“The 2030 Agenda for Sustainable Development promises to leave no one behind. To deliver on that, we must help rural women to thrive, and to access the support and information they need, so that they can fulfill their potential without leaving their communities.”- UN Secretary-General Ban Ki-moon 

The International Day of Rural Women was first observed on 15th October 2008 after a resolution was  passed in the UN General Assembly on 18th December 2007. The UN resolution recognizes, “The critical role and contribution of rural women, including indigenous women, in enhancing agricultural and rural development, improving food security and eradicating rural poverty”. The idea was initially put forth in 1995 at the Fourth World Conference on Women held in Beijing, China. The dignitaries at conference suggested to celebrate October 15 as the “World Rural Women’s Day” to honor the significant role of rural women in food production and food security worldwide.

Estimates suggests that rural women constitutes nearly 50 per cent of the total agricultural labor workforce across the world. They support the world food requirement by growing, processing, and preparing much of the food. However, off late they are severely effected by the climate change and environmental degradation like rising temperature, erratic weather conditions, which is forcing them to migrate to urban areas for alternate livelihood opportunities. This increased migration is creating instability for their families and communities hence causing hindrance in their growth and development. Natural disasters like drought, flood, tornadoes etc. add on to the suffering of rural women who are already suffering from the challenges like low access to food, education and health-care facilities. Hence,  this year the International Day for Rural Women and World Food Day will focus jointly on the theme “Climate is changing. Food and agriculture must too”.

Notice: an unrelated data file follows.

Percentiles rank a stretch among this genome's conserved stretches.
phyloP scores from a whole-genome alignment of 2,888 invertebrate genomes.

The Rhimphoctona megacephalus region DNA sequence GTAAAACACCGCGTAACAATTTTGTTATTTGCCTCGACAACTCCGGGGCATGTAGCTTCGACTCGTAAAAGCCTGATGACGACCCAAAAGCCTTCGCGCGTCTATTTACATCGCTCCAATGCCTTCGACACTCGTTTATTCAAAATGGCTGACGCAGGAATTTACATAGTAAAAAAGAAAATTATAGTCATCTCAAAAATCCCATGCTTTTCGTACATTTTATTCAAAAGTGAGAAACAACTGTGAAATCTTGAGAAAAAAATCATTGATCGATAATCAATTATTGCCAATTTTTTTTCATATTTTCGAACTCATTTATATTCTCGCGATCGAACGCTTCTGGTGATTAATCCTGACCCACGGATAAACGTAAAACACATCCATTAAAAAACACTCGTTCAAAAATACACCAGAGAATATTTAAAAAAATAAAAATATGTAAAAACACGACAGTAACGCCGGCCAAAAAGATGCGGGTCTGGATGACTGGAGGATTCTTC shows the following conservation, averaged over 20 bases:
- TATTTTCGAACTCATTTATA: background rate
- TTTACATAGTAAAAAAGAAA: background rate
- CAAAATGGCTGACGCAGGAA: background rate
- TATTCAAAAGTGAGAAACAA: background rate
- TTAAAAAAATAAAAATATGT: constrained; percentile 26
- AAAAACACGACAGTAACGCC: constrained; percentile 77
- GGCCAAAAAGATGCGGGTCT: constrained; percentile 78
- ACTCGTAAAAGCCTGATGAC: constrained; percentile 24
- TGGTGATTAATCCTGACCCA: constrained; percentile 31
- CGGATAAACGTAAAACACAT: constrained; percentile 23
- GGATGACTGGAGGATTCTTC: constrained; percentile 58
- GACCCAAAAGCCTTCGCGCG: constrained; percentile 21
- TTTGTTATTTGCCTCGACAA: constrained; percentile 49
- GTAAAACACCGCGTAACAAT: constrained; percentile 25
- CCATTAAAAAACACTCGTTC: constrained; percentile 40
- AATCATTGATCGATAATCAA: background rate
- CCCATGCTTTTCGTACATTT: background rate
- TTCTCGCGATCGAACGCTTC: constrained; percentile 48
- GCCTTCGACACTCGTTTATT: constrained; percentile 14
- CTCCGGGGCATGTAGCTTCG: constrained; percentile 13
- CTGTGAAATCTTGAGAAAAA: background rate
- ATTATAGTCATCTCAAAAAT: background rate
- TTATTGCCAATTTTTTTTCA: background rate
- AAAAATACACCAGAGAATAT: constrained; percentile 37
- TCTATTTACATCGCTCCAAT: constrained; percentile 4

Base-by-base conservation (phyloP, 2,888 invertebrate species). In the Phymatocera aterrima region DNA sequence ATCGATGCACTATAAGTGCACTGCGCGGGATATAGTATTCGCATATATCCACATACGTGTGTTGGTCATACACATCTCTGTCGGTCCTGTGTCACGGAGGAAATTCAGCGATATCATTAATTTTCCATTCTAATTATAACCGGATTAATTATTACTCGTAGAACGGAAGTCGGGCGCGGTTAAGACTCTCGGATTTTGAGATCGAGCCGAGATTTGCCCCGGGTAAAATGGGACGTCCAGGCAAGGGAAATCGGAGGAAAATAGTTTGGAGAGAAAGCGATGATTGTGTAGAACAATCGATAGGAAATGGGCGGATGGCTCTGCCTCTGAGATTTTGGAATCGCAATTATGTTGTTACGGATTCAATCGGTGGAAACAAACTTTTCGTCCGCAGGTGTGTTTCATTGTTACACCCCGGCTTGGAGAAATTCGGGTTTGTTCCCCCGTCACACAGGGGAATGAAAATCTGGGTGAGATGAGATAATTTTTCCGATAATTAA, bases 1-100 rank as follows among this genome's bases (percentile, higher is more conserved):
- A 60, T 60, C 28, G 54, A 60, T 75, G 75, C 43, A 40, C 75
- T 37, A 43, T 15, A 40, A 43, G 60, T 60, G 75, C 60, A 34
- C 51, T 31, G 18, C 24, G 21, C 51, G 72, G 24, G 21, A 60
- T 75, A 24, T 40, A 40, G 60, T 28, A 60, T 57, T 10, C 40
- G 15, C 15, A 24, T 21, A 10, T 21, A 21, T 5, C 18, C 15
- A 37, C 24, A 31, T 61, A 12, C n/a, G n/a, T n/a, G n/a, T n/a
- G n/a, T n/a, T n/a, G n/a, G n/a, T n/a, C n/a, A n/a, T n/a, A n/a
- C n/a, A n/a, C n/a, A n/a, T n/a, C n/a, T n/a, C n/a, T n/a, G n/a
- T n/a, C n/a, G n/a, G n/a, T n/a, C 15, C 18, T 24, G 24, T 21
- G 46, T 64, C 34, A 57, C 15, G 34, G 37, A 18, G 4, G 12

Incorporating amendments in the policies related to women like regulating payments and lowering the transaction costs can provide economic empowerment to women. For example, providing training on climate-resilient agriculture and technology can embark a positive change in their lives and empower them to build a strong future.

Fiinovation supports the fact that empowering rural women is an important pre-requisite to fulfill the vision of the Sustainable Development Goals which is focused to end poverty and hunger, achieve food security, and empower rural women. Therefore, apart from the government, Fiinovation also urges the corporations to invest towards the development of rural women under their corporate social responsibility.

By Manisha Bhatia

Media & Communications, Fiinovation


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